4. I moved to New York at nineteen, into the West 75th Street walk-up apartment of a boyfriend. The boyfriend owned a small shop on Columbus that sold South American artifacts and the peasant clothes popular with a certain urban-bohemian crowd. My father—an Orthodox Jew—threatened to disown me if I shacked up (his words) with my boyfriend. So I married him. It seemed like a fine solution. We divorced a year later. But in between—as a college student—I threw dinner parties in that brownstone apartment, making the one dish I knew how: Chicken Marbella from The Silver Palate Cookbook, with olives, prunes, and cinnamon, flavors I haven’t liked in combination since. In photos from that time I see a round-faced girl with feathered hair (hello, Farrah), dimples, and a ring that had no busi- ness being on her finger. Our block was home to several dancers from the New York City corps de ballet whom I’d see heading to re- hearsal early in the mornings, their heads small and neat, their long necks wrapped in soft scarves. I made the mistake of thinking that we were alike, these dancers and I, because we were the same age. But in fact, they were moving toward life, and I—masquerading as a happy homemaker—was drifting away from it.
5. “Kind of now, kind of wow, Charlie.” Another one of the Charlie girls was an actress named Cheryl Ladd, who went on to be one of Charlie’s Angels (no relation). And then there was a model, Shelley Smith, whom I would meet many years later—in another life, a future I couldn’t possibly imagine—after she had opened an egg donation agency in Beverly Hills and I was trying to have a second child. But back then, to me, she was part of a trifecta of blondes who epitomized life among skyscrapers—a burnished, free-floating glamour that seemed, in itself, a worthy goal.
6. Divorced and twenty. How many people can claim that? For years, I erased that marriage from my life story. It was just too hard to explain—to others, to myself. But now, thirty years later, I wish I could reach back through time and shake some sense into that lost little girl. I wish I could tell her to wait, to hold on. That becoming a grown-up is not something that happens overnight, or on paper. That rings and certificates and apartments and meals have nothing to do with it. That everything we do matters. Wait, I want to say—but she is impatient, racing ahead of me.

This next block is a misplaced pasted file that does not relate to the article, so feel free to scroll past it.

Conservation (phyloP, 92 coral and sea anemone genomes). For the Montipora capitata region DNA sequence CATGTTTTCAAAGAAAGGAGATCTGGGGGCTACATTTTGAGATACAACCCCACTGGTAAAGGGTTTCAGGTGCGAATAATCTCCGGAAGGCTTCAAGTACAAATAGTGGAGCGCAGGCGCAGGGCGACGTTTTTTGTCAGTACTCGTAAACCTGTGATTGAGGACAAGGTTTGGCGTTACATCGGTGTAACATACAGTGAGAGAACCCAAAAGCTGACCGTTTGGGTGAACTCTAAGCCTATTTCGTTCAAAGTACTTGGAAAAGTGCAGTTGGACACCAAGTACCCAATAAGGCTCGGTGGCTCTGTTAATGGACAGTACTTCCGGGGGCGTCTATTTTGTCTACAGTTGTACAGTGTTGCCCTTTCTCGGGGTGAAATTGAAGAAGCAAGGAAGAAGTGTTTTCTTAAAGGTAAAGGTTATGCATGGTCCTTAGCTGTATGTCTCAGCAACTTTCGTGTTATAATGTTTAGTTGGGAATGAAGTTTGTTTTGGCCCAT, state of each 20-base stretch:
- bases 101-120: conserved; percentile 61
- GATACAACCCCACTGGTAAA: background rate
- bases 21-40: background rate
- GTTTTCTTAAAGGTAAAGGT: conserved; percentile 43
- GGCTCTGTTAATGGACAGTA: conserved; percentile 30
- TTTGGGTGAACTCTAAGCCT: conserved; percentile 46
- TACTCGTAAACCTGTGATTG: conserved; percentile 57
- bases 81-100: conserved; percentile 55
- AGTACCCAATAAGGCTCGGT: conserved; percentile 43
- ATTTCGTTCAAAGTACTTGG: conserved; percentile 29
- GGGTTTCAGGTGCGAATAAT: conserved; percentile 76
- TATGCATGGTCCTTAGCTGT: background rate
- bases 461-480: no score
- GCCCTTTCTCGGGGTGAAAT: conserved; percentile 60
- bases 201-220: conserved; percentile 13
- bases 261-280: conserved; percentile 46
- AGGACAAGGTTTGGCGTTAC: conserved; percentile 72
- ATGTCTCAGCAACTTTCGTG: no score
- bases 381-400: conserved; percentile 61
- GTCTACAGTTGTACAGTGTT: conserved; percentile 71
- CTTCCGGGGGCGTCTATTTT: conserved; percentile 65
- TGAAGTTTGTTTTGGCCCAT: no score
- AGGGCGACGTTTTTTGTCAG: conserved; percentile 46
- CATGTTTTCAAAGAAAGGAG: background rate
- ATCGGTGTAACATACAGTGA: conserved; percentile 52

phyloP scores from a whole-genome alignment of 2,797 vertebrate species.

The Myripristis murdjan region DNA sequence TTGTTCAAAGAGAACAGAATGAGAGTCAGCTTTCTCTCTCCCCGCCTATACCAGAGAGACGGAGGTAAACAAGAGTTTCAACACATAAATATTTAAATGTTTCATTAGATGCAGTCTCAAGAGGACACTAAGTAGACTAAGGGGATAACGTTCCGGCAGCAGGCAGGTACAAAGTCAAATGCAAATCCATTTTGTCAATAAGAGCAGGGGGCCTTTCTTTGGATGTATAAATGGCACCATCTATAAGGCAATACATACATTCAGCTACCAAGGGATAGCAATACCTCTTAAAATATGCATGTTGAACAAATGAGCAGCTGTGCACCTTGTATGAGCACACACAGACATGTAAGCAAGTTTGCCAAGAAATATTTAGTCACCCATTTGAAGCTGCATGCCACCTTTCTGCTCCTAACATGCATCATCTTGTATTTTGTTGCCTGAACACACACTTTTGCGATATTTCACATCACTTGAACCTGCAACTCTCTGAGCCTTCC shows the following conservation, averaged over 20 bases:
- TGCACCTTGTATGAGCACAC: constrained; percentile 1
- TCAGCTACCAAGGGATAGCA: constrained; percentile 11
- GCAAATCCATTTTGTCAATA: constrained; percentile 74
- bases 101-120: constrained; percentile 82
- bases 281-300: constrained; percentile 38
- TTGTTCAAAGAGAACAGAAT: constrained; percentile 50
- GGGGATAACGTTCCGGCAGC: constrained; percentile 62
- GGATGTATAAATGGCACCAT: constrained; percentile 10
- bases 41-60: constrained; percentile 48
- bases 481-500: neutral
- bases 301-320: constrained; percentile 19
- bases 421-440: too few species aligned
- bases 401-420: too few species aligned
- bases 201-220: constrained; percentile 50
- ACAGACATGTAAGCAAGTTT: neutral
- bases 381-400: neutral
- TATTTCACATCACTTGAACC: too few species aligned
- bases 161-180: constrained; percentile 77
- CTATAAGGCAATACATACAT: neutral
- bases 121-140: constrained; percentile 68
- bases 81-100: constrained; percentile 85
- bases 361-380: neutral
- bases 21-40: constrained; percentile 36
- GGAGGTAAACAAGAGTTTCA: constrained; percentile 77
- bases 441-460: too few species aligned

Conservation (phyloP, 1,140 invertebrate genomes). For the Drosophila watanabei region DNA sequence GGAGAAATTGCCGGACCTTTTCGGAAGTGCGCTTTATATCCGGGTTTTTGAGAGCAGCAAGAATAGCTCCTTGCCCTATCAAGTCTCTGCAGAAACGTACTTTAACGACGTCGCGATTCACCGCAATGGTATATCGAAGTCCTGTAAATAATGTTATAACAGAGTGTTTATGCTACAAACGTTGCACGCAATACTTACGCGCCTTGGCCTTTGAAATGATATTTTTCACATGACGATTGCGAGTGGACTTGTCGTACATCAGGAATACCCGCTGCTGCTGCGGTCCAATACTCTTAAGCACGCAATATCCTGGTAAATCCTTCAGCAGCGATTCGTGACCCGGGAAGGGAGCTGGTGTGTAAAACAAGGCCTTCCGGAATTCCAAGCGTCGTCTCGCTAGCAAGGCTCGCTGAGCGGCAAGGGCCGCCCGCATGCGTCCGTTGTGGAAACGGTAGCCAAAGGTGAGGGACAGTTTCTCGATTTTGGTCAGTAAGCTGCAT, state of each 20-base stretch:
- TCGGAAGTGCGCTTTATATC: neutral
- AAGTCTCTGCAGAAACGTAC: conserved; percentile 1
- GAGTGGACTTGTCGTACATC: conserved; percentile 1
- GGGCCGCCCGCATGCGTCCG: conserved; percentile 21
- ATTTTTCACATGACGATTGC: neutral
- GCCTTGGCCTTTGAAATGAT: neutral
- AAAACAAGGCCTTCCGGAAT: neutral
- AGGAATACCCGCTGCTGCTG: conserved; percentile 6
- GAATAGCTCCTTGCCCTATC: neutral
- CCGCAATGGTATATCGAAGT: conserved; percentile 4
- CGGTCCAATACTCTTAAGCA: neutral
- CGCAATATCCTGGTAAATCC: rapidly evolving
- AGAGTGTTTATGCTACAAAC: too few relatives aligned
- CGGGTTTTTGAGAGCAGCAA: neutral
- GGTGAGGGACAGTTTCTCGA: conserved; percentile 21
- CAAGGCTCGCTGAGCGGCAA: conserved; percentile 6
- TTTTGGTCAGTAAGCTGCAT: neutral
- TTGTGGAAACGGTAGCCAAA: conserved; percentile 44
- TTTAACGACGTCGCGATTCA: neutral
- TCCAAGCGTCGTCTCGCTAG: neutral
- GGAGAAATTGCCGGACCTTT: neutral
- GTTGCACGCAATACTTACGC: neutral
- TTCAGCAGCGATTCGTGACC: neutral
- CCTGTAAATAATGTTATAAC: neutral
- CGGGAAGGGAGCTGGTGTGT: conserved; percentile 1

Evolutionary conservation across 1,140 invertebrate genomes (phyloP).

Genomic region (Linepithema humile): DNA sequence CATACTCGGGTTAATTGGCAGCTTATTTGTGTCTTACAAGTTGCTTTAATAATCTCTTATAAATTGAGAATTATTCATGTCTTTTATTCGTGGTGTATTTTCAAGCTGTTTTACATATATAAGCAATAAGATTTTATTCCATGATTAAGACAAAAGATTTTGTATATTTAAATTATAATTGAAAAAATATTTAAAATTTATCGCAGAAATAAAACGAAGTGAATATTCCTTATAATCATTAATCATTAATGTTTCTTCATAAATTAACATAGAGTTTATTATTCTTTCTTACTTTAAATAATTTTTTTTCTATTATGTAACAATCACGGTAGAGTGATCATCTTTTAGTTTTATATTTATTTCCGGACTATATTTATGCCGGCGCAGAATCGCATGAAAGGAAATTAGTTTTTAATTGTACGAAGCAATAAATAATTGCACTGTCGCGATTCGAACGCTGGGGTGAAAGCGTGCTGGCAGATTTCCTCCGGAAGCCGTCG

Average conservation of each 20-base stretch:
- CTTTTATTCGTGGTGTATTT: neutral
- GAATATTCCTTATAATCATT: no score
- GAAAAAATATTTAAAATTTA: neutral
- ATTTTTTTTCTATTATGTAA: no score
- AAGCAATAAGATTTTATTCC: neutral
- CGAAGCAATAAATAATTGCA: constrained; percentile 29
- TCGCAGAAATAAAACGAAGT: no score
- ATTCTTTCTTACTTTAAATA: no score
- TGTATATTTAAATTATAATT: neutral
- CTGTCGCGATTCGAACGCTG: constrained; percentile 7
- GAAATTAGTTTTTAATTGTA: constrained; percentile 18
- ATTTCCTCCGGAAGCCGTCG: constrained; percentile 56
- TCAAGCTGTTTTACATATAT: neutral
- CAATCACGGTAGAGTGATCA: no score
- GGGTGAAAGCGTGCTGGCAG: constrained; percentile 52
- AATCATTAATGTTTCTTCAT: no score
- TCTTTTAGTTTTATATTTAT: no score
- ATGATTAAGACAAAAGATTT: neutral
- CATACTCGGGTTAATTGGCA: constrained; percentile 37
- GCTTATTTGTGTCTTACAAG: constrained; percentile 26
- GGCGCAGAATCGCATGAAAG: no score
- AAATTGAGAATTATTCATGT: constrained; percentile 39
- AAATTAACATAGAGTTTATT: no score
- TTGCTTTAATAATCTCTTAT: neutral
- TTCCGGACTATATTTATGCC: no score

7. The city. It isn’t possible for me to write about the city without writing about real estate and men. From the baby-marriage, I moved on to a full-blown affair with an older married man. From a walk-up on 75th, I graduated to a duplex in the West Village and finally to an apartment on the top floor of the Dakota. The Dakota apartment looked like a dollhouse, with a string of tiny rooms, slanted ceilings, walls papered with peach and lavender Laura Ashley flowers. I ate next to nothing and drank white wine and frozen margaritas. I drank champagne with my girlfriends at Petrossian, and we charged our drinks to our parents’ credit cards. I had my nails done next to Madonna, my hair blown out next to the original uptown girl, Christie Brinkley. I took back-to-back aerobics classes at Bjorkman and Martin, a cultish studio run by a compact woman with powerful thighs named Lee who taught us intricate dance steps and yelled at those who couldn’t follow. When the Space Shuttle Challenger exploded over Cape Canaveral, we—all of us drenched in perspiration at that studio—held hands and said a prayer.